Looking Over the Horizon: A Missed Opportunity?


Last night (24 Jan 2011), Horizon was presented by Sir Paul Nurse, newly minted President of the Royal Society and recipient of the Nobel prize for his discover of the cyclin proteins which regulate cell division, and was entitled “Science Under Attack”.

I was looking forward to this, as it was a great opportunity to look at sciences and their relationship with various publics. However, I did have some misgivings not least because the relationship between science and society is a complex one which perhaps might not be reduced easily to a 1 hour television show format. In addition, there was a promise of some intellectual embarassment, so I sat down, interested to see what one of Britain’s leading scientists had to say.

First, I think it’s encouraging this topic was addressed at all. It’s only been 26 years since the Bodmer report highlighted the importance of communicating science with the public, and this is the first time I’m aware of that it’s been addressed in mainstream media.

My first disappointment was that ‘science’ was taken to be a single homogeneous thing, and that no consideration of the differences between different publics was made. This is a key point because different publics respond differently to different methods of communication of different scientific topics; after all, other scientists are ‘publics’ when it comes to different disciplines.

This lack of subtlety and nuance wasn’t a surprise, but from my point of view showed a lack of appreciation that communication is not a one-way street with perfectly formed messages being received without context by an audience appreciative of scientists deigning to communicate with them.

I should say, in the spirit of defining publics, that I am a student studying the relationship between science and society, so my expectations and needs are likely to be different to those of other publics. For example, I am aware that some ‘general public’ individuals found it thoroughly enjoyable (although I am moderately certain that it wouldn’t have been ‘general publics’ who made up the bulk of the viewership, but people with a specific interest in the subject).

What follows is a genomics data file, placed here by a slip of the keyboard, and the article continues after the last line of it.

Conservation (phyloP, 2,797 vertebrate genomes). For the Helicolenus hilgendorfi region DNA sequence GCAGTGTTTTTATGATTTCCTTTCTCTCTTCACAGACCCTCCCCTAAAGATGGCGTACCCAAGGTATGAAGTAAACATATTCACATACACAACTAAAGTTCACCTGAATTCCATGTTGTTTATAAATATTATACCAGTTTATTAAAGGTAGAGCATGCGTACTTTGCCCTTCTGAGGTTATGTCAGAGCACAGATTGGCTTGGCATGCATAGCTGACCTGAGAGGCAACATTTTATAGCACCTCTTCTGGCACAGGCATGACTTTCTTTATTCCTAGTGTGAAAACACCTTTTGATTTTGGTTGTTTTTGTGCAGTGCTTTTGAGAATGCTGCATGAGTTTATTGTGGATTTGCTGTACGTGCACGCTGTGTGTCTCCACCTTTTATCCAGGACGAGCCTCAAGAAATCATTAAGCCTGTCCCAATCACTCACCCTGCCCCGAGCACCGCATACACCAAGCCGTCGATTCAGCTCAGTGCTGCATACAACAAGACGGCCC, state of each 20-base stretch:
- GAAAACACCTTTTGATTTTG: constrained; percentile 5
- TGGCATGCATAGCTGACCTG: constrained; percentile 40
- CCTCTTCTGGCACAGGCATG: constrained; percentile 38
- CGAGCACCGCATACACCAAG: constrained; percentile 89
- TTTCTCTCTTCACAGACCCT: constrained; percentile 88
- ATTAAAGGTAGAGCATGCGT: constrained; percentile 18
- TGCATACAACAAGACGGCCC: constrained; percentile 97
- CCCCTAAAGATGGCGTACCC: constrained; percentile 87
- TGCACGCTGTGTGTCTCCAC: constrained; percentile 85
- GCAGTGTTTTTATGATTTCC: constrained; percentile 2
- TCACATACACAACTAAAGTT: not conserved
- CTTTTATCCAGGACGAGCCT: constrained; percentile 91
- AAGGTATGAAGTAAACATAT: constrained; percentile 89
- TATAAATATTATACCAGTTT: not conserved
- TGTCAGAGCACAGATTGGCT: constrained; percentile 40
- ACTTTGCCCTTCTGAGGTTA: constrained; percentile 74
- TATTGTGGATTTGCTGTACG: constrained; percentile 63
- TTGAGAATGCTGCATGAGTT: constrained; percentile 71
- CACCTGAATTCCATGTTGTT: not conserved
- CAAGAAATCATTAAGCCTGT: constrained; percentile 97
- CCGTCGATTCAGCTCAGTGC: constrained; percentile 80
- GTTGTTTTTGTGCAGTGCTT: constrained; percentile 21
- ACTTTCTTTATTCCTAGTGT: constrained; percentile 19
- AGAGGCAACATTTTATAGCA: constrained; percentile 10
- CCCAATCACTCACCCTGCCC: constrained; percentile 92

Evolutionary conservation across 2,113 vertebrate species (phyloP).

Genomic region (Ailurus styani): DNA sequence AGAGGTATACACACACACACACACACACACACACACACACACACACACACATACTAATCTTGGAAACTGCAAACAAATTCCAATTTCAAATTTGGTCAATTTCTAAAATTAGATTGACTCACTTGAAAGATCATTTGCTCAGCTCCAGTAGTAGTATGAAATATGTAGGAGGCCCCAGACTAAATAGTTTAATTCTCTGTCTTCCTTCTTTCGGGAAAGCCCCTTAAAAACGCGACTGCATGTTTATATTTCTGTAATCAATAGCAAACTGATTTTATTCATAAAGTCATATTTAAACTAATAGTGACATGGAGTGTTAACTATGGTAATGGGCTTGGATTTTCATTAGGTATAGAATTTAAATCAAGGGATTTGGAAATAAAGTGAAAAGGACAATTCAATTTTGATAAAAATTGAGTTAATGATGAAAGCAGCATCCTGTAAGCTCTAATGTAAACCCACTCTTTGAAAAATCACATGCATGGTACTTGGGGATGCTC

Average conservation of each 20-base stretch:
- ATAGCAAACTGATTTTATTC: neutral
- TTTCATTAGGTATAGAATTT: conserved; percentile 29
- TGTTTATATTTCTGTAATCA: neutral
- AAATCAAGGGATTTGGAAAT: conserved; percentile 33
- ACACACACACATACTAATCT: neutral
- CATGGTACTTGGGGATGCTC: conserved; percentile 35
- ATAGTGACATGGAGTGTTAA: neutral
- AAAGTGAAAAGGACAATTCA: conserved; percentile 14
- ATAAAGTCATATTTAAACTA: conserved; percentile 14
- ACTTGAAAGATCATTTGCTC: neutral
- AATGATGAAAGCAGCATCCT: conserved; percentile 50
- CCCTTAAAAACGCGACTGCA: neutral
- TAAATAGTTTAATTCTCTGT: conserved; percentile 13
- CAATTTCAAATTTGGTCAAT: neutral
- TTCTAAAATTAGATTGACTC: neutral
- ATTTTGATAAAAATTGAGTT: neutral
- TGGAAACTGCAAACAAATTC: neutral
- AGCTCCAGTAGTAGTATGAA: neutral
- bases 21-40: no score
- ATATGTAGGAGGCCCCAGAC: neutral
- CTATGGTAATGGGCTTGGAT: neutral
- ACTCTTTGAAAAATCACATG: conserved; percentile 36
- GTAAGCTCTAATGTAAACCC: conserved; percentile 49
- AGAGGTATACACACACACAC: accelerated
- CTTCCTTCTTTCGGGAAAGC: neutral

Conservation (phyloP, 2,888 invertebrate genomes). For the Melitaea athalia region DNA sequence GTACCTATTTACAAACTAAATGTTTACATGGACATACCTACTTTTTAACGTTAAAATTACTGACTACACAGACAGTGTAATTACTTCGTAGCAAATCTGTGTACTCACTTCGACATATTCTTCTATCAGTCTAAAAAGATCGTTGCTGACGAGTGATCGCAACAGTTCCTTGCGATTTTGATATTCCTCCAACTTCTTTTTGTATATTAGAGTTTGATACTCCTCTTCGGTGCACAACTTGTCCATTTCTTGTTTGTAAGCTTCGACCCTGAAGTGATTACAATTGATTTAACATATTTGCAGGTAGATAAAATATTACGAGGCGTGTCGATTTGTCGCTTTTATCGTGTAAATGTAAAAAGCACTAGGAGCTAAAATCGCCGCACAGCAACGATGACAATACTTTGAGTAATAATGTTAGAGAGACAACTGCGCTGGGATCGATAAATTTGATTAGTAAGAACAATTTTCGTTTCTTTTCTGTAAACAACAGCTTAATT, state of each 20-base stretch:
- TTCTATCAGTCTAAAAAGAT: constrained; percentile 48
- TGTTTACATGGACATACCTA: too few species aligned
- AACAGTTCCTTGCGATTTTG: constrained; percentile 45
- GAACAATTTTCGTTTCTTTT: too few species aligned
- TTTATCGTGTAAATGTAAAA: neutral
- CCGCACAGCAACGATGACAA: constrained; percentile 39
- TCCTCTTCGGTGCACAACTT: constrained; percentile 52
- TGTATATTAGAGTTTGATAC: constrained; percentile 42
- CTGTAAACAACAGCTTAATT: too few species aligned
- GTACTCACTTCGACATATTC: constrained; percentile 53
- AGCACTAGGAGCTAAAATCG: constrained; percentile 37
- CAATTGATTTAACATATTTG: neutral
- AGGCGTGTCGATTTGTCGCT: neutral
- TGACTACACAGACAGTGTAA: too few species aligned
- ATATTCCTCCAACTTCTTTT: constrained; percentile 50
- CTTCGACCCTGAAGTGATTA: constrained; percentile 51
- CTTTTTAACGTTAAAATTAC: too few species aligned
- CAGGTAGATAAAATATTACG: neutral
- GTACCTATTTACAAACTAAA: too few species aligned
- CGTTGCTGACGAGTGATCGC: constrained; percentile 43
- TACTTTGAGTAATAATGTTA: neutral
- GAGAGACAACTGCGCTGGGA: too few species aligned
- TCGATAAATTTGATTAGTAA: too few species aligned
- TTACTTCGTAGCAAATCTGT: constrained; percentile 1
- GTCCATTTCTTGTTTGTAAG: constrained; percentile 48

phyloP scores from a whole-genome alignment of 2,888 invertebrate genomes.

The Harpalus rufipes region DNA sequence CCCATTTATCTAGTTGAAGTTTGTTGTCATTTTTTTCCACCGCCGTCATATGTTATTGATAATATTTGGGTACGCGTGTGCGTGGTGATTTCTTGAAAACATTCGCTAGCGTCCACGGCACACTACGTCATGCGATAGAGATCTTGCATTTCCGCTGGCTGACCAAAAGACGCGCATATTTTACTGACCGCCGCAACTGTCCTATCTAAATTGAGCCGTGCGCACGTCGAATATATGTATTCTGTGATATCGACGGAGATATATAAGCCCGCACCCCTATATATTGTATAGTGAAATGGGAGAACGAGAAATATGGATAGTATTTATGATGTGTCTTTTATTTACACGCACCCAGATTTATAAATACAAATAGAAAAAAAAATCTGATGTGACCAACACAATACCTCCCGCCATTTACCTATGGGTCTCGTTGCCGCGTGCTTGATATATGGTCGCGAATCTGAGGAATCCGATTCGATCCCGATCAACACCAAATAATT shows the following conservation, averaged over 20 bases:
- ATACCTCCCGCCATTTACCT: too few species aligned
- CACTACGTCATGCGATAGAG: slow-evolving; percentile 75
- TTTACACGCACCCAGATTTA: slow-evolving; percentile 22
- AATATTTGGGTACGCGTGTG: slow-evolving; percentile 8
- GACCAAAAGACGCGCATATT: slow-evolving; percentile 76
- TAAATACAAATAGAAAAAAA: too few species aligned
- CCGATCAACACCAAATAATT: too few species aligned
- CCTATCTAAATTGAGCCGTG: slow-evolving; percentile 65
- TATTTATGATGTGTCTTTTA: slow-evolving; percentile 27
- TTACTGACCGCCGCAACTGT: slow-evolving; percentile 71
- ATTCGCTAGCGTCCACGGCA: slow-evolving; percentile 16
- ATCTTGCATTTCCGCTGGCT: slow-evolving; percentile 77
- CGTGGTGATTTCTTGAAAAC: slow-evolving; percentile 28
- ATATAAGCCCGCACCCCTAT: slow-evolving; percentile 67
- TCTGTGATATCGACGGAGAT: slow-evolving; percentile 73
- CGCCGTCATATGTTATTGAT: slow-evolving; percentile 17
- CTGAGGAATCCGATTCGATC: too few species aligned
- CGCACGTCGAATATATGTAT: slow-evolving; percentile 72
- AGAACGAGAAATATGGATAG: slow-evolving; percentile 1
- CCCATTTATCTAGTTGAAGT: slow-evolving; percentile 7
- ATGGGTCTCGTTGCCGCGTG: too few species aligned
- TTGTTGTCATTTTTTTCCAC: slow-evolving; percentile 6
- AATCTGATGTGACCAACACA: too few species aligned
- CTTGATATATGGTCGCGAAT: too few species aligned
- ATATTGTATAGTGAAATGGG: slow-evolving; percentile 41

The first part was an exploration of the issues around anthropogenic climate change (ACC), which highlighted the key events, and focussed on evidence, disagreement and consensus. This is well and good, but how are the public supposed to know what the consensus is? (Come to that, how are scientists supposed to identify what the consensus is?) As far as I recall, there wasn’t a real discussion about the nature of evidence or how its interpreted, merely that one must interpret it correctly (something which, to a scientist, comes naturally, obviously).

At one point, Sir Paul complained that more people should read peer-reviewed journal articles; not only does this assume that everyone is capable of reading the highly technical, structured and precise language of journal articles (something which typically takes trainee scientists many years to master), but it misses the point that journals are not open to the public, aren’t readily findable and are extremely expensive.

He compounded this error by complaining that bloggers write highly slanted pieces which aren’t at all based on the nuances of uncertainty in established knowledge. This, for me, was one of the good points: communicating uncertainty and risk is difficult, and because of that most writers (let alone bloggers) tend to focus on conclusions rather than the uncertain process. I’d like to have seen this explored more, perhaps looking at ways in which risk can be more effective communicated.